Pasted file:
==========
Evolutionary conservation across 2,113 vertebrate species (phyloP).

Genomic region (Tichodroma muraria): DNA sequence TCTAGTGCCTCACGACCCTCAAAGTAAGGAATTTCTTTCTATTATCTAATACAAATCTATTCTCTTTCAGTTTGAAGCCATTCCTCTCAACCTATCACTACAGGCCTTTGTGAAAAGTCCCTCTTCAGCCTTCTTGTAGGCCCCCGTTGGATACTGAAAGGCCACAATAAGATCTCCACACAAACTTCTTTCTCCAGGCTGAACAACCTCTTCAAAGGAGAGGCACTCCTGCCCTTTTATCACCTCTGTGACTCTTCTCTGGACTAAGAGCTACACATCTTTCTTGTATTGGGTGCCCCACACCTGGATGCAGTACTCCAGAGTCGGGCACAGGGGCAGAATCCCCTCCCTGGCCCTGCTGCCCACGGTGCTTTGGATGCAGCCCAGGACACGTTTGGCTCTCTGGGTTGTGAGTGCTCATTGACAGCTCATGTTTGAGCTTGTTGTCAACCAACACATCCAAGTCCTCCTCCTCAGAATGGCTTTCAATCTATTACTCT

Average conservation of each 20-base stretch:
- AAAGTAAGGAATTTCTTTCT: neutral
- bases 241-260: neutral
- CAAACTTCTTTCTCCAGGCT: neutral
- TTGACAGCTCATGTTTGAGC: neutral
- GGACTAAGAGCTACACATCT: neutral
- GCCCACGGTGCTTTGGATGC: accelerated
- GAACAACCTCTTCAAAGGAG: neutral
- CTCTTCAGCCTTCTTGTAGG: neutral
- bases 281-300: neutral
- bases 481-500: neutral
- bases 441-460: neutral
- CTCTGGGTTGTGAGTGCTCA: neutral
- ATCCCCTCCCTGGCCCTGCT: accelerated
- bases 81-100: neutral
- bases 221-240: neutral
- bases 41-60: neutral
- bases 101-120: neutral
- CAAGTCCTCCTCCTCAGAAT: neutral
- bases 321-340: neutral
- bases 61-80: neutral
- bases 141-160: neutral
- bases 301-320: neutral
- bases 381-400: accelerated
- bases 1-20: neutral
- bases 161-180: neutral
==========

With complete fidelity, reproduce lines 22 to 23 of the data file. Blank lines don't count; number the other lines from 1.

- bases 321-340: neutral
- bases 61-80: neutral